On the left-hand side of Chalk Lane, just before Chalk Lane carpark stands another wooden knight sculpture. This one is from around 1350 when the Black Death reached Northampton and claimed half its population.
Walk carefully through Chalk Lane carpark to meet another two wooden knight sculptures. These two fine helmeted knights are from the 13th century and may have fought in the first battle of the Baron’s War between King Henry III and the barons, led by Simon De Montfort, which started in Northampton in April 1264.
From the carpark you get a fine view across Northampton train station, former castle site, and towards the famous Northampton Lift Tower near Franklin Gardens.
Just behind the two knights you can climb up part of the old bailey bank earthwork that was part of Northampton Castle’s defences.
This is the last we see of the wooden knight sculptures on this part of our explore Northampton walk. The remaining two sculptures reside at Delapre Abbey, which is about two miles away. If you want to see all seven sculptures, then take a look at our Northampton Knights Walk which describes a beautiful walk through some of Northampton’s historic and scenic sites. I combined both walks for a total of just under 11 miles.
Leave the carpark and cross the road to the Castle Hill United Reformed Church.
This is the oldest nonconformist religious building in Northampton. The earliest parts were built in 1695 using reclaimed stone from the castle ruins.
The renowned eighteenth-century preacher and hymn writer Dr Philip Doddridge ministered here for 22 years.
The route of our Explore Northampton Walk now follows St. Mary’s Street which is believed to be the starting point of the great fire of Northampton in 1675. Carefully cross Horse Market into a small park. Continue straight to meet College Street, then turn left and a quick right onto Swan Yard. Continue along Swan Yard to The Drapery.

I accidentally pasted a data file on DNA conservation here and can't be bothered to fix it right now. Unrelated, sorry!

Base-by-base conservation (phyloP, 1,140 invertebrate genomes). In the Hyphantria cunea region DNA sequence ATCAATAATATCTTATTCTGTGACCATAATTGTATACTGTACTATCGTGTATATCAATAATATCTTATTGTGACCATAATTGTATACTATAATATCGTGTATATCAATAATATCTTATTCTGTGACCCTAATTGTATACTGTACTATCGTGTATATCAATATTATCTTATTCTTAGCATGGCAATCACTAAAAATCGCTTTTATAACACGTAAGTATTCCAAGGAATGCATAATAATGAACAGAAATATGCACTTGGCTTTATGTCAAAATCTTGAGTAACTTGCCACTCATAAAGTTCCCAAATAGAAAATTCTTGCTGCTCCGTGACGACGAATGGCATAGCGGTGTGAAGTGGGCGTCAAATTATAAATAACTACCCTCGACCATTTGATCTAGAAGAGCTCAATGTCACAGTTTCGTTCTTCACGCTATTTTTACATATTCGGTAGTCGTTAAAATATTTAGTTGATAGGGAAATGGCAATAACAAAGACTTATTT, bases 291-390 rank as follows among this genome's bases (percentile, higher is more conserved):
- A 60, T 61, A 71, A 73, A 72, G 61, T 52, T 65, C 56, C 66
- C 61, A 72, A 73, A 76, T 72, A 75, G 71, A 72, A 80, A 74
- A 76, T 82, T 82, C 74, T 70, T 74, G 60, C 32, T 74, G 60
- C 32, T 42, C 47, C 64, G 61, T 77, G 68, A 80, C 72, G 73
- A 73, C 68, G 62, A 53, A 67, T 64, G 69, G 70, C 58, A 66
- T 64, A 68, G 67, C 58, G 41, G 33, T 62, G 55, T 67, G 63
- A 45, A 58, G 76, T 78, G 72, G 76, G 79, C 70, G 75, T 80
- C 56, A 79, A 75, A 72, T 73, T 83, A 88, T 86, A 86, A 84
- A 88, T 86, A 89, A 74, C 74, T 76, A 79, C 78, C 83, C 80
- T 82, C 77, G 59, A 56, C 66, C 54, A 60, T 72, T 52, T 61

During the 18th and 19th centuries, this now very busy road was the heart of the drapery business. Northampton was famous for its wool and cloth and the industry generated much of its wealth.
All that is left from this era are some attractive listed buildings.
That brings us to the end of the Northampton Heritage Trail. If you have enjoyed learning about Northampton’s history and culture, then have a read of some of our other pages that explore Northampton.
Our Northampton Knights Walk starts from Delapre Abbey and visits all the wooden knight sculptures, some wonderful parkland including parts of the Battle of Northampton battlefield, and the Eleanor Cross. Northampton was famous for its shoe making and we describe a short walk around the shoe making quarter. If you’re an early history lover, then how about exploring Hunsbury Park and its iron age fort. Apparently, it was also used as a camp site by soldiers on the eve of the Battle of Northampton in 1460! We were a little surprised to find out that one of the UK’s best parks is in Northampton. Why not join us for a gentle stroll around Abington Park?
Northamptonshire is a largely rural county in the centre of England, renowned for shoemaking, stunning countryside, and very pretty villages. It makes a great place for walking and cycling and is ideal for a muted holiday or short break.
Below, we've collected some holiday cottage ideas. Personally, I would love to stay in Stoke Bruerne, right next to the canal. Stoke is a friendly, pretty village with a couple of pubs, an Indian restaurant, and easy walking from the door.
To browse holiday cottages in other parts of England click here.